Gin, Television, and Social Surplus

While I am working on posts about “The Weaker Vessel,” and “Verbal/Emotional Abuse” (and looking into how a ‘bot hacked my BLOG files to include hidden Spam links), here’s a bit to get you thinking:

Clay Shirky published a lightly edited transcript of his speech at a recent Web 2.0 conference, entitled, “Gin, Television, and Social Surplus.”

You will definitely want to read the whole post, but here are a few noteworthy excerpts:

Starting with the Second World War a whole series of things happened–rising GDP per capita, rising educational attainment, rising life expectancy and, critically, a rising number of people who were working five-day work weeks. For the first time, society forced onto an enormous number of its citizens the requirement to manage something they had never had to manage before–free time.

And what did we do with that free time? Well, mostly we spent it watching TV.

How much television do we watch?

[H]ow big is that surplus? So if you take Wikipedia as a kind of unit, all of Wikipedia, the whole project–every page, every edit, every talk page, every line of code, in every language that Wikipedia exists in–that represents something like the cumulation of 100 million hours of human thought. I worked this out with Martin Wattenberg at IBM; it’s a back-of-the-envelope calculation, but it’s the right order of magnitude, about 100 million hours of thought.

And television watching? Two hundred billion hours, in the U.S. alone, every year. Put another way, now that we have a unit, that’s 2,000 Wikipedia projects a year spent watching television. Or put still another way, in the U.S., we spend 100 million hours every weekend, just watching the ads. This is a pretty big surplus. People asking, “Where do they find the time?” when they’re looking at things like Wikipedia don’t understand how tiny that entire project is, as a carve-out of this asset that’s finally being dragged into what Tim calls an architecture of participation.

This reminds me, I was listening to “This American Life,” episode 328, “What I Learned from Television.” In a live broadcast, Ira Glass announces to the audience that average Americans watch 29 hours of television a week. There is a loud, collective gasp from the audience, which is composed of course, of not merely NPR listeners, but NPR listeners who paid to go out and see a live presentation of the radio program. Twenty-nine hours is the average? Suddenly I don’t feel so bad about playing World of WarCraft.

As Shirky writes,

In this same conversation with the TV producer I was talking about World of WarCraft guilds, and as I was talking, I could sort of see what she was thinking: “Losers. Grown men sitting in their basement pretending to be elves.”

At least they’re doing something.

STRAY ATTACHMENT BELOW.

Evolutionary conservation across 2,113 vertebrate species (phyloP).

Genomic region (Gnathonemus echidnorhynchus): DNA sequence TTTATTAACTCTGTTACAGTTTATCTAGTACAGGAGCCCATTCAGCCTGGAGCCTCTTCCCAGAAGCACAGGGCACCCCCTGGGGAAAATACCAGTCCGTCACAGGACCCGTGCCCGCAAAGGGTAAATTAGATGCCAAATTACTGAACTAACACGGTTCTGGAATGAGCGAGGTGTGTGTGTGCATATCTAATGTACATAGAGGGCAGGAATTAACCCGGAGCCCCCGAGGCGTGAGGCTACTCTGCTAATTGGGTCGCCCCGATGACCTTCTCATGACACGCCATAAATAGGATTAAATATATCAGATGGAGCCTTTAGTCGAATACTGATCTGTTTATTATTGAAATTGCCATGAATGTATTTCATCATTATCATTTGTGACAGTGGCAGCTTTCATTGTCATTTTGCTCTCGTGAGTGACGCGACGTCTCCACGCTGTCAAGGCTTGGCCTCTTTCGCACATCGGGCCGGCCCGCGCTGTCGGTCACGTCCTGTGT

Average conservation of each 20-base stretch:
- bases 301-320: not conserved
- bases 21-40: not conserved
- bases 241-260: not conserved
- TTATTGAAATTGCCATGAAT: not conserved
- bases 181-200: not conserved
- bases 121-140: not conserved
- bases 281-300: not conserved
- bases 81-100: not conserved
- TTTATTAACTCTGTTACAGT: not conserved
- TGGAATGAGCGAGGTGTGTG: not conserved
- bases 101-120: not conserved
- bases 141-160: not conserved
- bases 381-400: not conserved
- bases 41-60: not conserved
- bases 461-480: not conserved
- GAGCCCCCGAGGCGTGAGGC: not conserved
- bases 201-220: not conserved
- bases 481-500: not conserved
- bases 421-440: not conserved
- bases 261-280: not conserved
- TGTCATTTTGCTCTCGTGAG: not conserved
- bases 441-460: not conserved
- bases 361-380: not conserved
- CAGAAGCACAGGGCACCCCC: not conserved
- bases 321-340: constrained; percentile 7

But I digress.

As I write this, our pastor is speaking on “Reflections from the Back of a Bike,” noting how we prefer to ride in a car metaphorically driven by the pastor, instead of providing our own power on a bicycle, comparing the early church’s prayer to “speak the Word of God with boldness” as recorded in Acts 4:29 to our typical prayers of, well, whatever; of how we fail to really act on our belief in an Almighty God and actually serve Him with actions, every hour of our lives. How we need to embrace the mission of Christ and actually do something to reflect what we say we believe.

To be honest, I have heard many such sermons over the years, but this one is different. It’s Scriptural. It isn’t designed to evoke an emotional response. Its success won’t be measured by the number of people who raise their hands or “go forward” to the altar. Its success will, rather, be measured by how we let Christ give us boldness to use our associations and talents and burdens to change others’ lives. It’s real. It’s a reflection of how he actually lives in following Christ.

And the Word of God convicts me, that I ought to be so focused.

P.S.: Shirky makes some fascinating conclusions based on analyses of both current society and the Industrial Revolution, getting into such subjects as cognitive surplus, shared information projects, and participatory media. It’s one of the few must-read pieces I’ve encountered in the past year. He wraps up with a look into this gem (which in this context of excerpts seems disconnected, but in reality is not):

I was having dinner with a group of friends about a month ago, and one of them was talking about sitting with his four-year-old daughter watching a DVD. And in the middle of the movie, apropos nothing, she jumps up off the couch and runs around behind the screen. That seems like a cute moment. Maybe she’s going back there to see if Dora is really back there or whatever. But that wasn’t what she was doing. She started rooting around in the cables. And her dad said, “What you doing?” And she stuck her head out from behind the screen and said, “Looking for the mouse.”

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